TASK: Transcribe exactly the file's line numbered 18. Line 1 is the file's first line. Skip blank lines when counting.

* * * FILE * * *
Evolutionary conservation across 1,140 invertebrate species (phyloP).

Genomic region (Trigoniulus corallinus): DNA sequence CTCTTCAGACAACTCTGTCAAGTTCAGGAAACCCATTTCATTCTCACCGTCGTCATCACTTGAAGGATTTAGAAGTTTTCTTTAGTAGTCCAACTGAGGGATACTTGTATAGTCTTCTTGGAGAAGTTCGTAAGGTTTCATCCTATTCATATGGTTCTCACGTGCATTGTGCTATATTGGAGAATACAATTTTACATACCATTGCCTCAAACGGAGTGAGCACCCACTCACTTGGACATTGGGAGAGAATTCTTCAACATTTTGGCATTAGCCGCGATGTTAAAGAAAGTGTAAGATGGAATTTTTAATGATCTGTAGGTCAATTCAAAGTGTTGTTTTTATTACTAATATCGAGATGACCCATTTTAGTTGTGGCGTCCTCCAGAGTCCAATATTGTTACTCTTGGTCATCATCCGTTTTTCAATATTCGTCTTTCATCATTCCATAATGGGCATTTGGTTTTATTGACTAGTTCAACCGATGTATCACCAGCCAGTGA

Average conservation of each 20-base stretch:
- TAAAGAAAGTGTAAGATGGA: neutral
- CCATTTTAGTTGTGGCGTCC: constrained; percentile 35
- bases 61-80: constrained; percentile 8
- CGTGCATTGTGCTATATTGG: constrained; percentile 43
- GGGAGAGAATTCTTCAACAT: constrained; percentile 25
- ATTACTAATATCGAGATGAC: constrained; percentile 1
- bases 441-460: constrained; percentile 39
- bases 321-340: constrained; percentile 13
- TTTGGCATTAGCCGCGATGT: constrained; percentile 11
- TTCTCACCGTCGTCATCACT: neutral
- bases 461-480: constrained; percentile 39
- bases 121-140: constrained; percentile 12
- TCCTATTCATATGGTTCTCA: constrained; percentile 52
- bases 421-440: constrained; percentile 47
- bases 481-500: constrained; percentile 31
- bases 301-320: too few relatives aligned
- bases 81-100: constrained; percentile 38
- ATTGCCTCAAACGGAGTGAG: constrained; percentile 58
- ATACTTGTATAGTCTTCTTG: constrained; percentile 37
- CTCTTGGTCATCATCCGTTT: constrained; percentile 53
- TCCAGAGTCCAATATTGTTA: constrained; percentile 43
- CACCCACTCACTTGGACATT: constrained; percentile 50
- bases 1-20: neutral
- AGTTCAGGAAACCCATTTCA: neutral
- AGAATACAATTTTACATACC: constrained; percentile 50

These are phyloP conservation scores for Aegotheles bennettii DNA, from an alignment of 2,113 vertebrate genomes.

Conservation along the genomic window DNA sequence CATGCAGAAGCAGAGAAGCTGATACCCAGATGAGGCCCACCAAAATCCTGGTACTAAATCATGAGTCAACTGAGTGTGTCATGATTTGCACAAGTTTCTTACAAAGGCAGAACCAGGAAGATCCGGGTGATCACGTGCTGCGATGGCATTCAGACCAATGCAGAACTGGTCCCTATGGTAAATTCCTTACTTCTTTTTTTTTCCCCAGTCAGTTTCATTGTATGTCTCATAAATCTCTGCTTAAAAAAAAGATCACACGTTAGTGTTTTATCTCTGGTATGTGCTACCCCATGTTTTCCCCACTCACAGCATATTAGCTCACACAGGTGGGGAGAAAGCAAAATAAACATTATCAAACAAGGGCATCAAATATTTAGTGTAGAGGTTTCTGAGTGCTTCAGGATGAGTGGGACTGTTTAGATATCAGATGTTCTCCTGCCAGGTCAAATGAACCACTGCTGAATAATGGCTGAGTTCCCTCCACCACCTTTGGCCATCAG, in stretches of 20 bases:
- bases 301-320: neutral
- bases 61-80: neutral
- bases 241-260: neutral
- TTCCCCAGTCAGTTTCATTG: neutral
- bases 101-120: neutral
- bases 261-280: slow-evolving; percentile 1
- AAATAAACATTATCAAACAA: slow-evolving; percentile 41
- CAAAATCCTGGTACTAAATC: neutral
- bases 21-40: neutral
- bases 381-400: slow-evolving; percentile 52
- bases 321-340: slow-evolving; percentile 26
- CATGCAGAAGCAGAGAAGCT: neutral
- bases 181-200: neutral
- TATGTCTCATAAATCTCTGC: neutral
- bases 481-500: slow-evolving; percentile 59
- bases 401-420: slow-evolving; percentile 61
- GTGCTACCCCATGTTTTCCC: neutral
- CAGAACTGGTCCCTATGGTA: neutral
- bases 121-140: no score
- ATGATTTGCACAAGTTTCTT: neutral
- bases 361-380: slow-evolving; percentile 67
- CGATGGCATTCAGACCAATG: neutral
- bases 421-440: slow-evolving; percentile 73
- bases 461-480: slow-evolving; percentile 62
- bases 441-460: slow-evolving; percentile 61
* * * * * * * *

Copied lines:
- bases 481-500: constrained; percentile 31